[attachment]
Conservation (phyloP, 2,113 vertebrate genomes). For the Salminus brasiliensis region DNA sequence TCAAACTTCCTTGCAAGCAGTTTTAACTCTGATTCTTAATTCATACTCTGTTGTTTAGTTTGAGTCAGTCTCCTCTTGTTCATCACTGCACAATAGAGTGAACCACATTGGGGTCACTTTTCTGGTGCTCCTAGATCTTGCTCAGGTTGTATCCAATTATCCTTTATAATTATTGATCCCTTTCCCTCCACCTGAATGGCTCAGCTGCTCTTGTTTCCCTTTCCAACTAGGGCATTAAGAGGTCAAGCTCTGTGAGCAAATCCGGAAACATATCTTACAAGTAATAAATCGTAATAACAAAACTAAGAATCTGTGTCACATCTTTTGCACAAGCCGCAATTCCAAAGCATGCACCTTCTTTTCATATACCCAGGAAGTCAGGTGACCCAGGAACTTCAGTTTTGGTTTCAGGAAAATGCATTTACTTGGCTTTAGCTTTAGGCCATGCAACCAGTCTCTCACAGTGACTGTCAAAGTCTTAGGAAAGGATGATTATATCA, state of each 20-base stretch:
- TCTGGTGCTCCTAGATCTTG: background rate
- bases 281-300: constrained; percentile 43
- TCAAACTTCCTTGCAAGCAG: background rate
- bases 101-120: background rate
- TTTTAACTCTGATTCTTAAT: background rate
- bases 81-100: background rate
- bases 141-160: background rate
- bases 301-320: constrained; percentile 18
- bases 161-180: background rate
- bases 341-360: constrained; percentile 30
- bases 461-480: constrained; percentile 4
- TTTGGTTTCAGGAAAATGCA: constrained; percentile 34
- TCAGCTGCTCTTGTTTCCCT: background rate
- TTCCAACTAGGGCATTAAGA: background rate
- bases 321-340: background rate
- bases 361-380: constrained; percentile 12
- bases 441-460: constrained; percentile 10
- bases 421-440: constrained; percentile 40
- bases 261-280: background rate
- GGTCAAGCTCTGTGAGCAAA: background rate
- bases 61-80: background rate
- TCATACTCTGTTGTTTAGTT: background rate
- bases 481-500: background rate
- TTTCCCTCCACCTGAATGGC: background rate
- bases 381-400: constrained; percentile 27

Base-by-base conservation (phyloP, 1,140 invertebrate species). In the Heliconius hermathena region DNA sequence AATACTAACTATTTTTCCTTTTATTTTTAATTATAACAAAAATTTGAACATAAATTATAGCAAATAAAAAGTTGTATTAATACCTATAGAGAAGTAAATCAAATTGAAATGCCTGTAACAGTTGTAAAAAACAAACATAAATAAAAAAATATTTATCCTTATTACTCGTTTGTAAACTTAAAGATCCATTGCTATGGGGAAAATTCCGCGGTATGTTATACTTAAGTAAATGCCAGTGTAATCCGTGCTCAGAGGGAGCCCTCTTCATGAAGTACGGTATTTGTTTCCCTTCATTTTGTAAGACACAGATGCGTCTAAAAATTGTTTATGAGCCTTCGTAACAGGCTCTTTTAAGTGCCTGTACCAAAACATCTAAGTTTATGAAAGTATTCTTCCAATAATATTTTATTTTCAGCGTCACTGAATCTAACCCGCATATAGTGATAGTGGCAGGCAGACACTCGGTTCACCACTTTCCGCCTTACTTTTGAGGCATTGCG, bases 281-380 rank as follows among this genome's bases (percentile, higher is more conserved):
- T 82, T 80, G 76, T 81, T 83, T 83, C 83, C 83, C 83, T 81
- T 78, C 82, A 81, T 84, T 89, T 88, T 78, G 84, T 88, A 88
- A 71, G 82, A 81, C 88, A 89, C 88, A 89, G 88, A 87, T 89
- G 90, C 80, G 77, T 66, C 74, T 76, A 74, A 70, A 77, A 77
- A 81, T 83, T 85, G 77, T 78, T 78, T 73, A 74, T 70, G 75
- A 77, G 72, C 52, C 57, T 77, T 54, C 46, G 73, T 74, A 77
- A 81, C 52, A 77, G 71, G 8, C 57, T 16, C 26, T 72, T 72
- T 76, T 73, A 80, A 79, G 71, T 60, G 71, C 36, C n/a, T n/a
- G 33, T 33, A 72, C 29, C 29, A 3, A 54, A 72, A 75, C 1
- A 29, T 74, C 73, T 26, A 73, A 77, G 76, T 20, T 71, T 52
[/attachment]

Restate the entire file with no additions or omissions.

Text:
Conservation (phyloP, 2,113 vertebrate genomes). For the Salminus brasiliensis region DNA sequence TCAAACTTCCTTGCAAGCAGTTTTAACTCTGATTCTTAATTCATACTCTGTTGTTTAGTTTGAGTCAGTCTCCTCTTGTTCATCACTGCACAATAGAGTGAACCACATTGGGGTCACTTTTCTGGTGCTCCTAGATCTTGCTCAGGTTGTATCCAATTATCCTTTATAATTATTGATCCCTTTCCCTCCACCTGAATGGCTCAGCTGCTCTTGTTTCCCTTTCCAACTAGGGCATTAAGAGGTCAAGCTCTGTGAGCAAATCCGGAAACATATCTTACAAGTAATAAATCGTAATAACAAAACTAAGAATCTGTGTCACATCTTTTGCACAAGCCGCAATTCCAAAGCATGCACCTTCTTTTCATATACCCAGGAAGTCAGGTGACCCAGGAACTTCAGTTTTGGTTTCAGGAAAATGCATTTACTTGGCTTTAGCTTTAGGCCATGCAACCAGTCTCTCACAGTGACTGTCAAAGTCTTAGGAAAGGATGATTATATCA, state of each 20-base stretch:
- TCTGGTGCTCCTAGATCTTG: background rate
- bases 281-300: constrained; percentile 43
- TCAAACTTCCTTGCAAGCAG: background rate
- bases 101-120: background rate
- TTTTAACTCTGATTCTTAAT: background rate
- bases 81-100: background rate
- bases 141-160: background rate
- bases 301-320: constrained; percentile 18
- bases 161-180: background rate
- bases 341-360: constrained; percentile 30
- bases 461-480: constrained; percentile 4
- TTTGGTTTCAGGAAAATGCA: constrained; percentile 34
- TCAGCTGCTCTTGTTTCCCT: background rate
- TTCCAACTAGGGCATTAAGA: background rate
- bases 321-340: background rate
- bases 361-380: constrained; percentile 12
- bases 441-460: constrained; percentile 10
- bases 421-440: constrained; percentile 40
- bases 261-280: background rate
- GGTCAAGCTCTGTGAGCAAA: background rate
- bases 61-80: background rate
- TCATACTCTGTTGTTTAGTT: background rate
- bases 481-500: background rate
- TTTCCCTCCACCTGAATGGC: background rate
- bases 381-400: constrained; percentile 27

Base-by-base conservation (phyloP, 1,140 invertebrate species). In the Heliconius hermathena region DNA sequence AATACTAACTATTTTTCCTTTTATTTTTAATTATAACAAAAATTTGAACATAAATTATAGCAAATAAAAAGTTGTATTAATACCTATAGAGAAGTAAATCAAATTGAAATGCCTGTAACAGTTGTAAAAAACAAACATAAATAAAAAAATATTTATCCTTATTACTCGTTTGTAAACTTAAAGATCCATTGCTATGGGGAAAATTCCGCGGTATGTTATACTTAAGTAAATGCCAGTGTAATCCGTGCTCAGAGGGAGCCCTCTTCATGAAGTACGGTATTTGTTTCCCTTCATTTTGTAAGACACAGATGCGTCTAAAAATTGTTTATGAGCCTTCGTAACAGGCTCTTTTAAGTGCCTGTACCAAAACATCTAAGTTTATGAAAGTATTCTTCCAATAATATTTTATTTTCAGCGTCACTGAATCTAACCCGCATATAGTGATAGTGGCAGGCAGACACTCGGTTCACCACTTTCCGCCTTACTTTTGAGGCATTGCG, bases 281-380 rank as follows among this genome's bases (percentile, higher is more conserved):
- T 82, T 80, G 76, T 81, T 83, T 83, C 83, C 83, C 83, T 81
- T 78, C 82, A 81, T 84, T 89, T 88, T 78, G 84, T 88, A 88
- A 71, G 82, A 81, C 88, A 89, C 88, A 89, G 88, A 87, T 89
- G 90, C 80, G 77, T 66, C 74, T 76, A 74, A 70, A 77, A 77
- A 81, T 83, T 85, G 77, T 78, T 78, T 73, A 74, T 70, G 75
- A 77, G 72, C 52, C 57, T 77, T 54, C 46, G 73, T 74, A 77
- A 81, C 52, A 77, G 71, G 8, C 57, T 16, C 26, T 72, T 72
- T 76, T 73, A 80, A 79, G 71, T 60, G 71, C 36, C n/a, T n/a
- G 33, T 33, A 72, C 29, C 29, A 3, A 54, A 72, A 75, C 1
- A 29, T 74, C 73, T 26, A 73, A 77, G 76, T 20, T 71, T 52